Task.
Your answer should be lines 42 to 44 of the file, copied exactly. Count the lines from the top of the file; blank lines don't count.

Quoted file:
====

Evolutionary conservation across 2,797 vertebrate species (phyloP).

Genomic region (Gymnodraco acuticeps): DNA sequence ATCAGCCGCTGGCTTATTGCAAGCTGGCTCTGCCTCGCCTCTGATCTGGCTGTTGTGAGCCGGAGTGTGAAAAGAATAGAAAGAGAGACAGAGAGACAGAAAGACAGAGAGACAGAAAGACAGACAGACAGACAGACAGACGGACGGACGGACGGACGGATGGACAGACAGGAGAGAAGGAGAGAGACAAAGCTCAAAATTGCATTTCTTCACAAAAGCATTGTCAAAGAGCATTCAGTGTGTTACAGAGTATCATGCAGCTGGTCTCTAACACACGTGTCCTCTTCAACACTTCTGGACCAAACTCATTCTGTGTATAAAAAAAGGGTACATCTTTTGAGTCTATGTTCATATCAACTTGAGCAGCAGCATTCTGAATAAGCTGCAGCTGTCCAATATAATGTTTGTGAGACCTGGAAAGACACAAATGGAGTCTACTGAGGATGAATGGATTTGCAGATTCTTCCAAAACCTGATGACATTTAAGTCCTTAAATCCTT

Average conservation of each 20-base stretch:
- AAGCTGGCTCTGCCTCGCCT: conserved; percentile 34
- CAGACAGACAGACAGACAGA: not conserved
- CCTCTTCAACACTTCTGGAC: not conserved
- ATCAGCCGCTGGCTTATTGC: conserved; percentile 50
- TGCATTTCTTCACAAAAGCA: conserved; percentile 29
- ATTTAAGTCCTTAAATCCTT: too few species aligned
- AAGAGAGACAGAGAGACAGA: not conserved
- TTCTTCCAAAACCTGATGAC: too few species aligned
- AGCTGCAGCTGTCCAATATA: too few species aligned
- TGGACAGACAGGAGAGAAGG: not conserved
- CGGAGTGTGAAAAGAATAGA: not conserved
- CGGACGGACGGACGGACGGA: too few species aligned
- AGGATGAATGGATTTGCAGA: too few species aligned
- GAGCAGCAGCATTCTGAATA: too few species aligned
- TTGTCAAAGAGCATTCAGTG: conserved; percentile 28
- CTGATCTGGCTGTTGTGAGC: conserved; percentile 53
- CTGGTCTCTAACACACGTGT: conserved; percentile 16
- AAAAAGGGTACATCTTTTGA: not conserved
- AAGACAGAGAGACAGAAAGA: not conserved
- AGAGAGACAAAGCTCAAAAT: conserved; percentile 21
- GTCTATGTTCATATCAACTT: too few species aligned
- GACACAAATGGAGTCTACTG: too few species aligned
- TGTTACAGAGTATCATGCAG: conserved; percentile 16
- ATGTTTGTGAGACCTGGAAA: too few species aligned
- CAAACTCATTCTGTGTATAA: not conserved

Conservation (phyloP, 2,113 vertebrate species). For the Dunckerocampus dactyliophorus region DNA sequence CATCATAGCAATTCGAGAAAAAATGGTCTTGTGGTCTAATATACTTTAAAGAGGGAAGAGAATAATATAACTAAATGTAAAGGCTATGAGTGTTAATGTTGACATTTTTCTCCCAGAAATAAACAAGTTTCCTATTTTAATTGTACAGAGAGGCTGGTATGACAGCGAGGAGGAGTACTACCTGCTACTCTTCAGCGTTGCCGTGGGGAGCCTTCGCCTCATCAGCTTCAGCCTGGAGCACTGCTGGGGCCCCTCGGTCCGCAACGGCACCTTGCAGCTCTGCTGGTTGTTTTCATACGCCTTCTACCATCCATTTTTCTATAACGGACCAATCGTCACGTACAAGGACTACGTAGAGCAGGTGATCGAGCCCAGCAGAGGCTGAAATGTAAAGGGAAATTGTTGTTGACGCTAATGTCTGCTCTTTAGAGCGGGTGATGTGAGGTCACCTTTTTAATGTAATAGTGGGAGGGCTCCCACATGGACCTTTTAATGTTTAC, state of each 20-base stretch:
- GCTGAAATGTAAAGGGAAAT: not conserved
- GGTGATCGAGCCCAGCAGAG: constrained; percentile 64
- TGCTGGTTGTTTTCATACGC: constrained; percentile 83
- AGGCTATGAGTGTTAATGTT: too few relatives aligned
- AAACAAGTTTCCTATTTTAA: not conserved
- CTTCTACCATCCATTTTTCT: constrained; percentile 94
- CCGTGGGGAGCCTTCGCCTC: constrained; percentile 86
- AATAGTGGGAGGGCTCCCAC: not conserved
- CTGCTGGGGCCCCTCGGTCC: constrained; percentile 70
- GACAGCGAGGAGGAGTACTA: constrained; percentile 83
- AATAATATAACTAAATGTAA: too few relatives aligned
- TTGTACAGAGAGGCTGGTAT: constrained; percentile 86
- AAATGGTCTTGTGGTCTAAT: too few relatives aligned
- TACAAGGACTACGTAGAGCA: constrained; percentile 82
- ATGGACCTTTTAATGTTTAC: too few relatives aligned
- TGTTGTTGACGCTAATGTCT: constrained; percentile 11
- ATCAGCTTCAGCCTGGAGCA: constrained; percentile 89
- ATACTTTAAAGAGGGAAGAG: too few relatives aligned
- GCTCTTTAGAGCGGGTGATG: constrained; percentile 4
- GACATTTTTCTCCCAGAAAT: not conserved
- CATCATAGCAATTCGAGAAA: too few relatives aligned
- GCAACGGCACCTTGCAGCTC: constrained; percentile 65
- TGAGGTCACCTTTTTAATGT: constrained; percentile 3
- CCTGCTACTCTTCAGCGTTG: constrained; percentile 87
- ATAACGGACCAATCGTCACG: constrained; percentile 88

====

- AAATGGTCTTGTGGTCTAAT: too few relatives aligned
- TACAAGGACTACGTAGAGCA: constrained; percentile 82
- ATGGACCTTTTAATGTTTAC: too few relatives aligned